eTable 1. List of Excluded Categories
eTable 2. Percentage of Women Among Editors in Chief in Each of the Categories of Medical Journals
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Pinho-Gomes A, Vassallo A, Thompson K, Womersley K, Norton R, Woodward M. Representation of Women Among Editors in Chief of Leading Medical Journals. JAMA Netw Open. 2021;4(9):e2123026. doi:10.1001/jamanetworkopen.2021.23026
Are women and men equally represented among editors in chief of leading medical journals?
This cross-sectional study found that, overall, women represent only about 1 in 5 editors in chief at top-ranked medical journals, with wide variation from 0 to 82% across medical specialties.
A serious commitment from authors, editors, publishers, and the medical scientific community is required to tackle longstanding structural barriers and biases that underpin women’s underrepresentation in senior leadership roles in medical journals.
Women remain underrepresented among editors of scientific journals, particularly in senior positions. However, to what extent this applies to medical journals of different specialties remains unclear.
To investigate the gender distribution of the editors in chief at leading medical journals.
Design, Setting, and Participants
Cross-sectional study of the editors in chief at the top 10 international medical journals of 41 categories related to the medical specialties of the Clarivate Analytics Web of Science Journal Citation Reports in 2019.
Main Outcomes and Measures
Proportion of women as editors in chief.
This study found that, overall, women represented 21% (94 of 44) of the editors in chief, with wide variation across medical specialties from 0% to 82%. There were 5 categories for which none of the editors in chief were women (dentistry, oral surgery and medicine; allergy; psychiatry; anesthesiology; and ophthalmology) and only 3 categories for which women outnumbered men as editors in chief (primary health care, microbiology, and genetics and heredity). In 27 of the 41 categories, women represented less than a third of the editors in chief (eg, 1 of 10 for critical care medicine, 2 of 10 for gastroenterology and hepatology, and 3 of 10 for endocrinology and metabolism).
Conclusions and Relevance
This study found that women are underrepresented among editors in chief of leading medical journals. For the benefit of medical research, a joint effort from editorial boards, publishers, authors, and academic institutions is required to address this gender gap.
Despite the gradual increase in the representation of women as physicians in many medical specialties over the past 50 years,1,2 women remain underrepresented as authors in medical journals.3 There is compelling evidence of a gender gap in research, in general (for instance, gender imbalances in positions of leadership and influence, success rates for major grants and fellowships, and authorship of articles).4-6 However, raising awareness has not been associated with substantial improvements. In fact, the gender gap in senior authorship positions, which are often held by the most senior author and are also the most impactful on career progression, appears to be widening.7,8 The COVID-19 pandemic seems to have worsened the preexisting gender bias in the authorship of journal articles, particularly those related to COVID-19,9,10 with far-reaching consequences across multiple medical specialties and in preprints.11,12 The underlying reasons are likely multifactorial and may include societal values that still preferentially attribute informal care responsibilities to women,13 the fact that COVID-19–related research may be shaped and led by senior academics who remain predominantly men,14 or the fact that the pandemic may have exacerbated women’s already greater teaching commitments in view of the need to transition to remote teaching.15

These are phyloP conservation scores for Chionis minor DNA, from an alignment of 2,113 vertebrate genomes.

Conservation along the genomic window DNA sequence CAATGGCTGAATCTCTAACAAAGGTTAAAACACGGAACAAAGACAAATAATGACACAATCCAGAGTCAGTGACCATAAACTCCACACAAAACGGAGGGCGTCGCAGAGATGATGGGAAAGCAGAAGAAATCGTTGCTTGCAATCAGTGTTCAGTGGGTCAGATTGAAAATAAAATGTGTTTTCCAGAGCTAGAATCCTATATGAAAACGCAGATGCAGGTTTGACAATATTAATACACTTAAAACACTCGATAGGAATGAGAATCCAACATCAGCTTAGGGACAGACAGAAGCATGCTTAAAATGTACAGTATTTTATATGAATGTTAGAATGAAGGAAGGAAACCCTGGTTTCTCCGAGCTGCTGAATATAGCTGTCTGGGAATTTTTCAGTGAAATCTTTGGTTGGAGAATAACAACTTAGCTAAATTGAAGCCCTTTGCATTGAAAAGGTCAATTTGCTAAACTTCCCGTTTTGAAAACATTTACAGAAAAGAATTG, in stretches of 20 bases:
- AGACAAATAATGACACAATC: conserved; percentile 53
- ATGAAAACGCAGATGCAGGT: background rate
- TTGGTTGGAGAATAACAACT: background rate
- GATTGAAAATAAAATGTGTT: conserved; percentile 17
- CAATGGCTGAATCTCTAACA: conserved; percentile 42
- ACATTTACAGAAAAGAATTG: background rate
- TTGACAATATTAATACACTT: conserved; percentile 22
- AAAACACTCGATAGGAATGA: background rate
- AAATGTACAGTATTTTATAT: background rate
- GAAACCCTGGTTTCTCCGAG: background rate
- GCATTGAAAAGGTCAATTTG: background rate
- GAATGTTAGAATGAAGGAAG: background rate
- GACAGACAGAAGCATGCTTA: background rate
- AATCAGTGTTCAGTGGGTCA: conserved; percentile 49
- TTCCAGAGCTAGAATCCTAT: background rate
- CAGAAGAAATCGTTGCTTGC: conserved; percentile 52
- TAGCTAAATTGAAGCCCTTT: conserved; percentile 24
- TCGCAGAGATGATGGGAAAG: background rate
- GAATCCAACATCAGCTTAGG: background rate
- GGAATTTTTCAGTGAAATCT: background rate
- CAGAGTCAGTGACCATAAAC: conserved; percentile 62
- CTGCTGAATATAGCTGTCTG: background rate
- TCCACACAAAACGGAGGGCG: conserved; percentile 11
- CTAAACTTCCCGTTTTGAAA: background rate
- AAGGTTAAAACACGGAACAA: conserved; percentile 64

Journals have a key role to play in promoting gender balance and equality in authorship by adopting policies that promote women’s representation (eg, gender quotas) or that actively address barriers faced by women as authors (eg, flexible working patterns or ensuring adequate administrative support). However, gender inequalities in editorial boards may compromise engagement with such policies. Although editorial boards vary substantially in size and remit, all journals, irrespective of specialization, have at least 1 editor in chief, to oversee the production of content for publications. Editors in chief are expected to be experienced editors with good decision-making and leadership skills,16,17 characteristics that are perceived to be more associated with men than women.18 Therefore, this study investigated whether gender imbalances were present in the role of editors in chief of the top 10 journals of 41 categories related to the medical specialties of the Clarivate Analytics Web of Science Journal Citation Reports in 2019.
This cross-sectional study investigated the gender distribution of the editors in chief of high-impact medical journals. It was conducted in line with the Strengthening the Reporting of Observational Studies in Epidemiology (STROBE) reporting guideline.19 Ethical approval and informed consent were waived by the institutional review board of Imperial College London because this study was based on publicly available data.
Journal categories related to medical specialties were identified in the Clarivate Analytics Web of Science Journal Citation Reports 2019. Categories related to nonphysician health professions (eg, nursing or allied health) and basic sciences related to medicine (eg, physiology or biology) were excluded. Categories referring to medical specialties associated with basic sciences (eg, medical microbiology or clinical genetics) were included in the study. eTable 1 in the Supplement lists the excluded categories. Journals within each category were ranked according to the most recent journal impact factor. The top 10 journals in each of the categories were included in the study. The outcome of this study was the proportion of women as editors in chief in each category of medical journals.